I wasn’t really expecting to hold the record for long, but there were no successful challenges for the rest of the history of Softline magazine, and in fact, the very last issue (which was only two more, the last of which heralded a bizarre name change to St. Game), still contained my score.
I wasn’t a kid who played organized sports, so for me, this was pretty much my version of saving a newspaper clipping as a momento of a touchdown pass or a key strikeout in the “Big Game”. I also didn’t really think about it much over the next three decades.
Last year I saw King of Kong for the first time, and became aware of the Twin Galaxies website. If you’re not familiar, Twin Galaxies has been the most famous scoreboard for current as well as retrogaming since the early 1980’s. On a lark, I decided to check and see if there was a score submitted for the Atari version of Space Eggs.
This is where I got a bit excited:
The high score recorded by the illustrious Twin Galaxies video game score database was 3,720, a full one thousand points lower than the score I had recorded all those years ago!
So what is a gamer nerd to do?
Well, the obvious thing to do is to buckle down, repeat the accomplishment, and submit it to Twin Galaxies!
There is, of course, one major and obvious complication with that plan:
How exactly do I get to where I can play the Atari version of Space Eggs again?
I think I still have an Atari computer somewhere, probably in storage. Does it work? That’s a very good question. I’ll check out out, and if I can’t find it, or it doesn’t power-on, it’s off to Ebay or Amazon. There are still some old Atari computers floating around. On the other hand, I know that I do not have an Atari floppy disk drive, which is a problem, since Space Eggs was distributed on floppy. I’m also pretty sure that I still have the original disk, but I can only imagine what a 30 year old floppy would do if inserted into a 30 year old disk drive. I suspect there would be a large puff of odd-colored dust gently drifting to the floor as the disk disintegrates. Okay, what else we got? An emulator???
Twin Galaxies is very strict on the use of emulators, which means “no dice” for the use of one on this project. To be recognized as an official record, a score must be obtained on the original hardware. There are certain exceptions for Arcade-based games, but even then they are in their own category. In our case, it’s the original hardware or nothing. Of course, this does not preclude the use of an emulator for practice and training purposes. (I use Atari800, which is an open source emulator that runs nicely under Linux).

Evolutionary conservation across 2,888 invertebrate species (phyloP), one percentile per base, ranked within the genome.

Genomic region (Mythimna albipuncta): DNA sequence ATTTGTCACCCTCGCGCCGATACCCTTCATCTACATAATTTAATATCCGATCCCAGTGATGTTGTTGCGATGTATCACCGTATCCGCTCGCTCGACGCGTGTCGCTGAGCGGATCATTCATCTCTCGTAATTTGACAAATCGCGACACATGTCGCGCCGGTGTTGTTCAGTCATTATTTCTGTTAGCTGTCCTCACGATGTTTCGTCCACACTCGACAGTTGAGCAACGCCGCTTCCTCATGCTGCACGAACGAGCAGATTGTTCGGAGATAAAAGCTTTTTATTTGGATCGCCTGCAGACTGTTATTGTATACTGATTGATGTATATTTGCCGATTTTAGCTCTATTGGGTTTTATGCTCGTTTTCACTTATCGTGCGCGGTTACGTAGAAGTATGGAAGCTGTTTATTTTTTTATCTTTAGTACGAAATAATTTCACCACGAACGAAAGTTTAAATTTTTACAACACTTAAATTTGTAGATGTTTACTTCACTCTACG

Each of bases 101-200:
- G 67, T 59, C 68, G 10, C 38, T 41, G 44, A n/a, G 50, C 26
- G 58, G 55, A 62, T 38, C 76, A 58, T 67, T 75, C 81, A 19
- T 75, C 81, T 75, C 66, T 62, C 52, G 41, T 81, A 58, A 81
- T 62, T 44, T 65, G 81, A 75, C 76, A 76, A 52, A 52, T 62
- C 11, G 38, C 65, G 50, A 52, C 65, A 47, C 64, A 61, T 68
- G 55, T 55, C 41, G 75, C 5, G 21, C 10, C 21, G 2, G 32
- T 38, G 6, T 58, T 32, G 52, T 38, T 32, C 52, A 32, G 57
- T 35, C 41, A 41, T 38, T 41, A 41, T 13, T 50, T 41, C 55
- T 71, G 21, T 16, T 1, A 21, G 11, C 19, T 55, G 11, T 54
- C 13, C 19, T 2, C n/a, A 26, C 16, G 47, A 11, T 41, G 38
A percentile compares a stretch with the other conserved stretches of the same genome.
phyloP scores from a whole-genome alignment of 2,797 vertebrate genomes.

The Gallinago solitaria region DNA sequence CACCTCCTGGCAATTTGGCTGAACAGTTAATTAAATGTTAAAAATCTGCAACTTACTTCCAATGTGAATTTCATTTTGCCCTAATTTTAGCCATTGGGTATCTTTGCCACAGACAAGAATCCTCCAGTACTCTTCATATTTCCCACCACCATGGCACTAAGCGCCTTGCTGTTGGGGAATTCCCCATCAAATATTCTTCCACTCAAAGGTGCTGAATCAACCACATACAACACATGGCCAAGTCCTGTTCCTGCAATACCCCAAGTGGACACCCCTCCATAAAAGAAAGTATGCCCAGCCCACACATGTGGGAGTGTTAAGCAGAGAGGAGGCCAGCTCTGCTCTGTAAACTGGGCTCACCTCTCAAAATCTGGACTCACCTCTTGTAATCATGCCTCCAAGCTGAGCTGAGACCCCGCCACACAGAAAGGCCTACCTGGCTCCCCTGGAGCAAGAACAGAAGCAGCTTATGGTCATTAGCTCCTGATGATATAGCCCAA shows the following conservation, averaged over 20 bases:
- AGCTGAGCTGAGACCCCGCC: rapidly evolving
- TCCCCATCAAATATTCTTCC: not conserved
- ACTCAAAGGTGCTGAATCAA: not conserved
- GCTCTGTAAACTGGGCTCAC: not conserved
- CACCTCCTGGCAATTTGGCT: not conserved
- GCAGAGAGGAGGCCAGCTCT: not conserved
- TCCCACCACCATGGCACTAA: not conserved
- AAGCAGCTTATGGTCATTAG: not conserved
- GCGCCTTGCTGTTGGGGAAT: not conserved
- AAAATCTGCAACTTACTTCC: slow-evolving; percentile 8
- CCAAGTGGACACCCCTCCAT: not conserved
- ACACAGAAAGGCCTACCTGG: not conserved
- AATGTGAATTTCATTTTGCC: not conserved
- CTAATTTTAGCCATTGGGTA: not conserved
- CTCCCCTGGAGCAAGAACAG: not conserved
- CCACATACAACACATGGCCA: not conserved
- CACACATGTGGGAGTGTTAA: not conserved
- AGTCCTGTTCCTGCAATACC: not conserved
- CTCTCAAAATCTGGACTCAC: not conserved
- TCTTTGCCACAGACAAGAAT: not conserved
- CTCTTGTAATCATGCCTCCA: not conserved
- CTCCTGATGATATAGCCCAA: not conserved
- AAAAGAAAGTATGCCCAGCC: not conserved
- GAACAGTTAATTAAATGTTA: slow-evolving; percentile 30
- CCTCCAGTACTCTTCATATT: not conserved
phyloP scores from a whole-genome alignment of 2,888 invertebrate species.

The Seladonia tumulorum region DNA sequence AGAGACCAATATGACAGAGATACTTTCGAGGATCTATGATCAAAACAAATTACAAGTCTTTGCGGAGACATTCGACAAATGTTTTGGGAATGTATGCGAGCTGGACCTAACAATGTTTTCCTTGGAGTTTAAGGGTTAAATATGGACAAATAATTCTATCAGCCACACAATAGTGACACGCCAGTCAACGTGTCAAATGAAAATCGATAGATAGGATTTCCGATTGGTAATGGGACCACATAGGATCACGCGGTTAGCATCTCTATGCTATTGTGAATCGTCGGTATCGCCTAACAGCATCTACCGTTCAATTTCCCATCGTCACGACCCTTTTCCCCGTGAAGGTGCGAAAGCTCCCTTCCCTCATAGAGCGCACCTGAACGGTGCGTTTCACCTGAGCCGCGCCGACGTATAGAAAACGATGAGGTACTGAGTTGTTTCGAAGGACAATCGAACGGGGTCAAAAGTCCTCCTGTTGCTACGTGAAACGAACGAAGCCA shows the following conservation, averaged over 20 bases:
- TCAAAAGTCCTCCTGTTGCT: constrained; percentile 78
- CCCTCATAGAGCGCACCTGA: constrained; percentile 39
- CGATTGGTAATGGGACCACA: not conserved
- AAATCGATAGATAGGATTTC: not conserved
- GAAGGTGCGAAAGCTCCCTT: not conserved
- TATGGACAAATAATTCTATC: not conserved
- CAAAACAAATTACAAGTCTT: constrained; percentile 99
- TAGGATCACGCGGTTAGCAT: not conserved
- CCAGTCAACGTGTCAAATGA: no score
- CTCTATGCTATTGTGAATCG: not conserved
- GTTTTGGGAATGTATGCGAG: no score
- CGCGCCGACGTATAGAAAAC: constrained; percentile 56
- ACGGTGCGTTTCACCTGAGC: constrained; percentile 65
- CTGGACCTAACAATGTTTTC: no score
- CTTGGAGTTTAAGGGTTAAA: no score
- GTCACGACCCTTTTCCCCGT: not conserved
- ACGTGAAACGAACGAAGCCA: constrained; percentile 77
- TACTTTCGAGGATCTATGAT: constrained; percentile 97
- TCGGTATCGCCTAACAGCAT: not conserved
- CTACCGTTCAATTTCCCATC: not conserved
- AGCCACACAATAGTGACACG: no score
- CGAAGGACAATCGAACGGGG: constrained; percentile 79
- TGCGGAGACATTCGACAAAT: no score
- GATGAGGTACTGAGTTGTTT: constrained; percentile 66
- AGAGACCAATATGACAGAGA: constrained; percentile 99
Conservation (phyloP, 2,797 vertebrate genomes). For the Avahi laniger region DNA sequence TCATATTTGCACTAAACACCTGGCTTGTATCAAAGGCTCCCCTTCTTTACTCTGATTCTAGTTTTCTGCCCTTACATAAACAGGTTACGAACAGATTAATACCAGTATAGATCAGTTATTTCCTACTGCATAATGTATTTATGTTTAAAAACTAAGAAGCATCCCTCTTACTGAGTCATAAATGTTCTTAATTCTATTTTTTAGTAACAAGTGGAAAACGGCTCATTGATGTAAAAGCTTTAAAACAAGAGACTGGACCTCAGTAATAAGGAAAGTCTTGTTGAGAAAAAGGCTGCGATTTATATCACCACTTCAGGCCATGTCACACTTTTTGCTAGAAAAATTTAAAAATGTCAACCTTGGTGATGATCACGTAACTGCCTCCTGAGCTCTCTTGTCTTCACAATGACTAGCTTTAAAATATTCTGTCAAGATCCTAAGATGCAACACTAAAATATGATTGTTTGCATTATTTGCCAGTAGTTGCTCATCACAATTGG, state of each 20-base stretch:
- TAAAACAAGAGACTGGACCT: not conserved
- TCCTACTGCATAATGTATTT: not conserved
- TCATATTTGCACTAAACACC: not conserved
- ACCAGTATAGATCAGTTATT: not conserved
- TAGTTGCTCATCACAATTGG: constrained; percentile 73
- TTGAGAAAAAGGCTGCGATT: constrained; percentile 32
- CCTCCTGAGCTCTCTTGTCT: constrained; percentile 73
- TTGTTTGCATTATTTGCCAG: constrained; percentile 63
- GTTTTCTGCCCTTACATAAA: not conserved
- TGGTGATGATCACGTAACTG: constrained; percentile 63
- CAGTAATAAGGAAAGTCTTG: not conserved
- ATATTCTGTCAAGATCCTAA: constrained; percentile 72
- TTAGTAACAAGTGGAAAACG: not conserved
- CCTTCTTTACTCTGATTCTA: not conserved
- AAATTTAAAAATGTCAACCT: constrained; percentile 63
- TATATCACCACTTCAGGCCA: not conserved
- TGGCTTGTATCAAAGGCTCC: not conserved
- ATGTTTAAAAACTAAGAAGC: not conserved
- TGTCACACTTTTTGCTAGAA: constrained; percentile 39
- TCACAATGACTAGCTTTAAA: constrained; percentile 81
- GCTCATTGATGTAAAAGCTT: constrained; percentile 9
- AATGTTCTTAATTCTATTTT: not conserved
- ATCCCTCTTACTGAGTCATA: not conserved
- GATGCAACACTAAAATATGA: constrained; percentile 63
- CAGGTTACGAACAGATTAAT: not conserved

The problem remains, though, of how to get the game, and then how to load it onto the computer?
There is good news. A gentleman by the name of Przemyslaw Krawczyk, who operates out of Poland, manufactures a small device called the SIO2SD. This cool little gadget does something pretty amazing. It allows an Atari computer (which uses a bus called SIO) to use an everyday SD card (like you’d use in a digital camera) as a storage device. At the time of this writing, I’m not sure where I would be able to even find an SD card that was smaller than 4GB. To put this in perspective, the Atari computers used floppy disks that held 90 kilobytes of data. What this means is that if one were able to find every single piece of software ever developed for the Atari, it would fit on a single card that you can get at Staples for under five dollars.
The cost of the SIO2SD seemed like a very reasonable investment, and so I ordered one. The shipping confirmation arrived via email today, with an arrival estimate of 7 to 45 days. Looks like I’ll have some time to practice!
Finally, how to get the actual game loaded onto the computer? I may have the disk, but as I have already mentioned, I have no drive. hmm, maybe there is a copy of it out there somewhere on the internet…
Well, I’m not going to say where I found it, but I did. I highly suspect that the game is now “Abandonware”, as it was released in 1981 on a platform that has been obsolete for so long that the very last machine to come off the assembly line is old enough to buy beer in all fifty of the United States. Even so, I do own a legitimate copy of the gam, and if the current copyright holder really wants to take me to task over this issue, I am more than happy to discuss a settlement.
Now, there’s little to do but wait, and, of course, practice!